For anyone who has been following anti-aging science in recent years, you will know that we live in rather exciting times. Humanity has been dreaming of finding the ‘elixir of youth’ since at least the days of Mesopotamia, and now some 4,000 years later, many scientists think that aging is finally on the cusp of being conquered. Much of the excitement has been centered on the discovery that senescent cells, or so-called ‘zombie cells’ that no longer work but remain in the body, appear to play a huge role in the aging process. Over the last few years, researchers have began playing around with attempting to remove these dead cells from mice, and invariably found that the treated mice had apparently gained some major health benefits, such as having a ‘rejuvenated’ or more youthful cardiovascular system and such. In many ways, the mice seemed to have been turned back into younger versions of themselves. But what works in mice, doesn’t always work in humans. So it when a leading anti-aging clinic in the USA delivered similar results in the first human trials, many began predicting that aging would be a thing of the past within the next decade. It’s perhaps especially exciting, in that in these first attempts at destroying senescent cells, very crude methods have been used, such as giving the mice, or the human patients, certain cancer drugs and the likes, which kill not only dead cells, but also a percentage of living and healthy cells.
In the latest breakthrough, scientists in South Korea have announced the results of a gene therapy experiment looking at inhibiting a very specific protein in the human body (PDK1) in the hope that it would result in a reduction in the harmful effects of senescent cells (the theory is that these dead cells cause inflammation in surrounding healthy cells and tissues, causing aging). Working on human skin tissue, the Korean research team found that the treatment did indeed appear to not only stop the harmful effects of the senescent cells, but to reverse those effects, and turn the skin tissue back into a more youthful state. As quoted by RussiaToday, the lead scientist in the team, Professor Kwang-Hyun Cho, the effects of the gene therapy on the skin were ‘dramatic‘, that the same treatment applies not only to human skin but also to our whole body‘, and that his technique represents ‘opening the door for a new generation that perceives ageing as a reversible biological phenomenon.‘.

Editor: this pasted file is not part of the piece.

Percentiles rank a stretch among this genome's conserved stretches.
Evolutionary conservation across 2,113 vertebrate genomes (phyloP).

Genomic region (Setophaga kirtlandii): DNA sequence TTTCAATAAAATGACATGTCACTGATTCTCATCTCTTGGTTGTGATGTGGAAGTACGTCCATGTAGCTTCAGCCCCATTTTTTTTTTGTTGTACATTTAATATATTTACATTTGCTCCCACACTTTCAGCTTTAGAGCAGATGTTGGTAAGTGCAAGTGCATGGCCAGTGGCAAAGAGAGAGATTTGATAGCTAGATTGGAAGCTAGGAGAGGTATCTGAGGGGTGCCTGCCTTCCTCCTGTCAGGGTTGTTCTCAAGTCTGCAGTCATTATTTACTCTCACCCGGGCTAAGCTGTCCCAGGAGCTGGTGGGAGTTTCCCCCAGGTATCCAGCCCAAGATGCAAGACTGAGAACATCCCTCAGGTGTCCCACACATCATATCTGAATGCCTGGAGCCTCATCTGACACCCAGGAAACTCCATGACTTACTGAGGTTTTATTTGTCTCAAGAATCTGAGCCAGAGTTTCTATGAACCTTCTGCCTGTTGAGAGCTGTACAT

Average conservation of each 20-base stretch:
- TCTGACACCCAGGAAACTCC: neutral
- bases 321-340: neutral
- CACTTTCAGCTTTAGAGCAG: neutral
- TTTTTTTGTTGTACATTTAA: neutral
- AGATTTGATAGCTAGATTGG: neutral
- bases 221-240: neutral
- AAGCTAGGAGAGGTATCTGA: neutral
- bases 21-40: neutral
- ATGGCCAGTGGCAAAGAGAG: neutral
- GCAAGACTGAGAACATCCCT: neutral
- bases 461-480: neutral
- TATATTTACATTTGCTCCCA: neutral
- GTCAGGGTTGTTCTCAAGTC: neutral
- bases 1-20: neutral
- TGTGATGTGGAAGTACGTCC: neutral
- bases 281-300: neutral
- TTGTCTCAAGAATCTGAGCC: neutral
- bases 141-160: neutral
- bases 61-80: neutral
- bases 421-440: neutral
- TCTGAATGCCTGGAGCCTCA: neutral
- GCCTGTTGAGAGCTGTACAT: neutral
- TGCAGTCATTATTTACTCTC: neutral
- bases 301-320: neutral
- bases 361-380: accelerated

This isn’t the first time that scientists have attempted to treat skin aging through the use of methods to kill or neutralize senescent cells (senolytics). In fact, while the senolytic gene therapy invented by the South Koreans might not reach clinics for many years, there is already a skin cream being sold that is marketed as having senolytic properties, and that has appeared to reverse skin aging in the laboratory. The ingredients of One Skin contain a particular peptide thought to kill dead ‘zombie cells’ in the skin. The makers, made up of a team of bona-fide research scientists in the longevity industry, claim that stronger and more youthful skin should be apparent after between 4 and 8 week of use. If these claims are valid, then it would be the first skin cream in history to actually reverse skin aging.